Depression And Sleep Deprivation as a Cure For Depression

Depression and Sleep Deprivation

During my research into depression and its remedies, I was amazed at how many times I came across mentions of sleep's effects on depression, and sleep deprivation as a cure for depression.

However when I thought about it, having suffered from mild forms of depression myself, I remembered passing many sleepless nights, unable to sleep at all, and finally climbing out of bed determined not to spend the whole day there. I do remember that on those days I would be more likely to suddenly feel like cleaning the house or wading through a pile of washing and ironing, jobs which on bad days I had no energy for at all. I used to think 'well I must have some nervous energy to burn off, that's why I couldn't sleep'

Now it seems, maybe that wasn't the case. According to studies, sleep deprivation will actually make those with depression feel a lot better the following day, although these studies also show, that the benefits are short lived.

Can't Sleep?

Staying Awake is Good
Staying Awake is Good

Sleep Deprivation as a Cure For Depression


One theory is that when suffering depression, the process of waking up in the morning leads immediately to thoughts of the very thing that is causing your depression. You wake up feeling a continuing sense of doom and blackness.

The fact is that in depression most people just want to sleep, as when awake they can't avoid thinking about the things that depress them. However when they do wake up, as the day goes on, these things slip further to the back of the mind, and they slowly feel slightly less depressed. As soon as they go back to sleep, the whole cycle starts right over again.


With a full night's sleep deprivation, the patient has then gone most of a 24 hour period without sleep, therefore depressed feelings have been somewhat subdued, and the brain found more stimulation.


Certain studies have shown a difference in reaction, according to the level of depression. Severely depressed patients seem to benefit most from trying sleep deprivation, whereas those who were under psychiatric help, or showing remission, found their symptoms worsened.


Anyone who is depressed should try it for themselves, and see if they benefit or not.


There are two methods of using sleep deprivation as a treatment for depression: total or partial deprivation.

Partial deprivation; sleeping the first half of the night only, and waking up halfway through, proved more effective than going to sleep later, or sleeping only the second half of the night.

It is thought that partial sleep deprivation, sleeping up to 4 hours a night, will have the same antidepressant benefits as total sleep deprivation.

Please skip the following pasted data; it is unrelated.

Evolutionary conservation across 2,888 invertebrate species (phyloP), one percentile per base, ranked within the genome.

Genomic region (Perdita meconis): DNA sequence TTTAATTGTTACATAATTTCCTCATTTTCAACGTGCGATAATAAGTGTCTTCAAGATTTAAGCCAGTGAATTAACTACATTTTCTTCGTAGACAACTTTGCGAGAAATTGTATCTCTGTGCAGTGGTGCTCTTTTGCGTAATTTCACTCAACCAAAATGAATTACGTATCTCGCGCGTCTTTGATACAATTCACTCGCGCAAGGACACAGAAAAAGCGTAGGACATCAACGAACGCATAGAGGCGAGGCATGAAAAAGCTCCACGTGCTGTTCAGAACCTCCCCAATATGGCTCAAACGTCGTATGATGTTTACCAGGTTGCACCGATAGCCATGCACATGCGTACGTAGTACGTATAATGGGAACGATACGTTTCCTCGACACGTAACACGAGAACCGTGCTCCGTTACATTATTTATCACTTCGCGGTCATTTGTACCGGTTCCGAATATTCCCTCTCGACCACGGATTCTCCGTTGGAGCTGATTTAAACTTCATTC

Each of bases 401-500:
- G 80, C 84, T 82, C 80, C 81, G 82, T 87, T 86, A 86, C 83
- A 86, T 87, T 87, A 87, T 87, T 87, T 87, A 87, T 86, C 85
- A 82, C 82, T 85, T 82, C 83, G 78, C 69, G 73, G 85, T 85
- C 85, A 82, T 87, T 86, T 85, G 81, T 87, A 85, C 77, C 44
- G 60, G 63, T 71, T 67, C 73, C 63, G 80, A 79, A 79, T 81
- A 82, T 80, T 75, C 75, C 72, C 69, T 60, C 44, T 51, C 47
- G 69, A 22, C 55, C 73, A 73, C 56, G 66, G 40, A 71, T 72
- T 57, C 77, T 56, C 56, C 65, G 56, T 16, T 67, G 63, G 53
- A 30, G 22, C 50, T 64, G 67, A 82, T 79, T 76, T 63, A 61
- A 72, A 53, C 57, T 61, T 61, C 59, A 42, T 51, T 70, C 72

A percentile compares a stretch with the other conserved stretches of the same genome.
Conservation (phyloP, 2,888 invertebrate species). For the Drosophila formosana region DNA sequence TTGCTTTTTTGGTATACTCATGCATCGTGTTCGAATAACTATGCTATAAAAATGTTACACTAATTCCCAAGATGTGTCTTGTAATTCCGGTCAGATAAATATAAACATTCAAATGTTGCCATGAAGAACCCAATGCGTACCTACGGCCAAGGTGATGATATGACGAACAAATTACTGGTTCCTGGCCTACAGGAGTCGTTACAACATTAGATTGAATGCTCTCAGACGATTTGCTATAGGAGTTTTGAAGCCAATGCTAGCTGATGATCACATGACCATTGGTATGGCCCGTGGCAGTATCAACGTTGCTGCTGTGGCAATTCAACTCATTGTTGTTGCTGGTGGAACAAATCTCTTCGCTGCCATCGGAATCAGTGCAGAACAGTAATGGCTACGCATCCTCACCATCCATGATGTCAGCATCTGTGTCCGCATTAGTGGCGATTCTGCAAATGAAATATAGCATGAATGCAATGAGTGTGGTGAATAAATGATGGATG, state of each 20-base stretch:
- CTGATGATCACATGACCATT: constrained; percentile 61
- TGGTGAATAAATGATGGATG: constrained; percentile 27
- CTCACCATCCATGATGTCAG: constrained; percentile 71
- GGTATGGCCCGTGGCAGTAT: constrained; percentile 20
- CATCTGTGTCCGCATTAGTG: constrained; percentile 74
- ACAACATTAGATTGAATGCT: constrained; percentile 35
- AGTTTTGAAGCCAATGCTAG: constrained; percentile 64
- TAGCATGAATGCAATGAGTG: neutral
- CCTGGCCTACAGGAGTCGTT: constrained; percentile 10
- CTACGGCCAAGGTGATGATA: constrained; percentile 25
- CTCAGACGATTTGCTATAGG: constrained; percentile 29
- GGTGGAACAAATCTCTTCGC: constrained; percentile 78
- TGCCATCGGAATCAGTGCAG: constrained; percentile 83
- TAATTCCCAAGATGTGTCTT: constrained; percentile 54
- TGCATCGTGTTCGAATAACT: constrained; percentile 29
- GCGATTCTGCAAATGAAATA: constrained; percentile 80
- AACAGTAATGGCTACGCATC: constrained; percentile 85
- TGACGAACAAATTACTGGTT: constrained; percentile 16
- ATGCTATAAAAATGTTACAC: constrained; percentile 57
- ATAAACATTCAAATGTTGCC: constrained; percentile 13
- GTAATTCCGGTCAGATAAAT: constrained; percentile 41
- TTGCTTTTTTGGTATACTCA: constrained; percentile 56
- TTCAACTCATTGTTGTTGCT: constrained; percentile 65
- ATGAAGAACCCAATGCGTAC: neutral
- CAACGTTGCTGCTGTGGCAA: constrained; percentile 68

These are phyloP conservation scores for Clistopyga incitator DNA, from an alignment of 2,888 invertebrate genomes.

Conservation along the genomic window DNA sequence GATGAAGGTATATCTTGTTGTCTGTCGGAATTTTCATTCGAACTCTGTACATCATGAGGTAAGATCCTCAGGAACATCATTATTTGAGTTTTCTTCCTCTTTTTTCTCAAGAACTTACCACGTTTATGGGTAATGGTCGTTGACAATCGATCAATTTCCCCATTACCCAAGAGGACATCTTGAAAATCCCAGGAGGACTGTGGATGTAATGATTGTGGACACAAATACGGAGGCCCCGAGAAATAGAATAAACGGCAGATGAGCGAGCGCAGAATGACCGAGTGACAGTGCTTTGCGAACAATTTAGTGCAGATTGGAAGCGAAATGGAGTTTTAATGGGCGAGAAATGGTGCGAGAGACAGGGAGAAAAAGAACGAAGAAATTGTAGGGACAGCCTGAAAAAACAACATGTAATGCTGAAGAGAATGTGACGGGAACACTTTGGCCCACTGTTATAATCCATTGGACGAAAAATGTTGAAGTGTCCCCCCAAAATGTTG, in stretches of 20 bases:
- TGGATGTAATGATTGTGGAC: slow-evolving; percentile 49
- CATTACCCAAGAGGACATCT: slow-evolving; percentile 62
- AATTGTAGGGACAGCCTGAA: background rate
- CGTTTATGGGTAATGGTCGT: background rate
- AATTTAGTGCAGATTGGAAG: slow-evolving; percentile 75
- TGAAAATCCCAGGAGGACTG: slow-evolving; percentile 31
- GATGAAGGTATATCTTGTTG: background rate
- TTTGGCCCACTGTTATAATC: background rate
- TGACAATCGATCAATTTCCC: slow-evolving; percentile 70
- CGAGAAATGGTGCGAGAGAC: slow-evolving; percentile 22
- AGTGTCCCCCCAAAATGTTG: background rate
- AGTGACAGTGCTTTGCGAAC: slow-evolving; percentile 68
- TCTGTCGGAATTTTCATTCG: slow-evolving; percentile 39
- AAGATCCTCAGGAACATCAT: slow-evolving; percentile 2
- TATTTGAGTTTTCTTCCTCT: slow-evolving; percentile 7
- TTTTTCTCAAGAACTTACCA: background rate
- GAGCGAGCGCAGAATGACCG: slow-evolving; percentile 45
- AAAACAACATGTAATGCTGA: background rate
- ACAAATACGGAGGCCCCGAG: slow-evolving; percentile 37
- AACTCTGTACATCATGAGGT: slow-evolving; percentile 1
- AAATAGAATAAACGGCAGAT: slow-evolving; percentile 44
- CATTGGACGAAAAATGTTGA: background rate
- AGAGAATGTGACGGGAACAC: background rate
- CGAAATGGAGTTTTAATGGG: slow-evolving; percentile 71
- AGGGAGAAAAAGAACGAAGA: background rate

Whereas with total sleep deprivation, the benefits are felt the following day, but are not long-lasting, sleeping four hours can be done continuously, over several days or even weeks, so naturally the benefits here are superior.


Even in patients with bipolar disorder can benefit. Research shows patients with bipolar disorder after sleep deprivation, are pulled from their depressed state to manic state. Manic states can cause sleep deprivation, lasting weeks and even months, so the cycle continues. The patient feels great, lighter in mood, and feel no need for sleep. Of course one should limit this, because of other health risks in prolonged sleep deprivation.


Another benefit of sleep deprivation occurs even when on drugs prescribed by doctors and psychiatrists. The antidepressants will work quickly and more efficiently during bouts of sleep deprivation.


Healthy folk, if deprived of sleep can experience mood swings and irritability. Folk with depression already have mood swings and irritability, so sleep deprivation reverses this.


In study so far, about 60% of patients studied showed immediate recovery after one night of sleep deprivation, although most relapsed following night.

Partial deprivation, up to 4 hours sleep is definitely the way to go for long-term treatment.

The ideal way to try for yourself, seems to be to stay awake a full night the first night, then limit yourself to 4 hours a night after that. Try this for a week or two, and see how you feel. I think in most cases, you will have positive results.



What is clear is that there are definite connections, one way or another, between sleep and depression. Most depressed patients suffer from either hypersomnia, or insomnia, or bouts of both. Depression causes people to want to sleep and nothing else, but it also causes them to lie awake at night tossing and turning.

On the other side of the coin, in patients visiting doctors with insomnia or hypersomnia, about 15% will be found to have depression.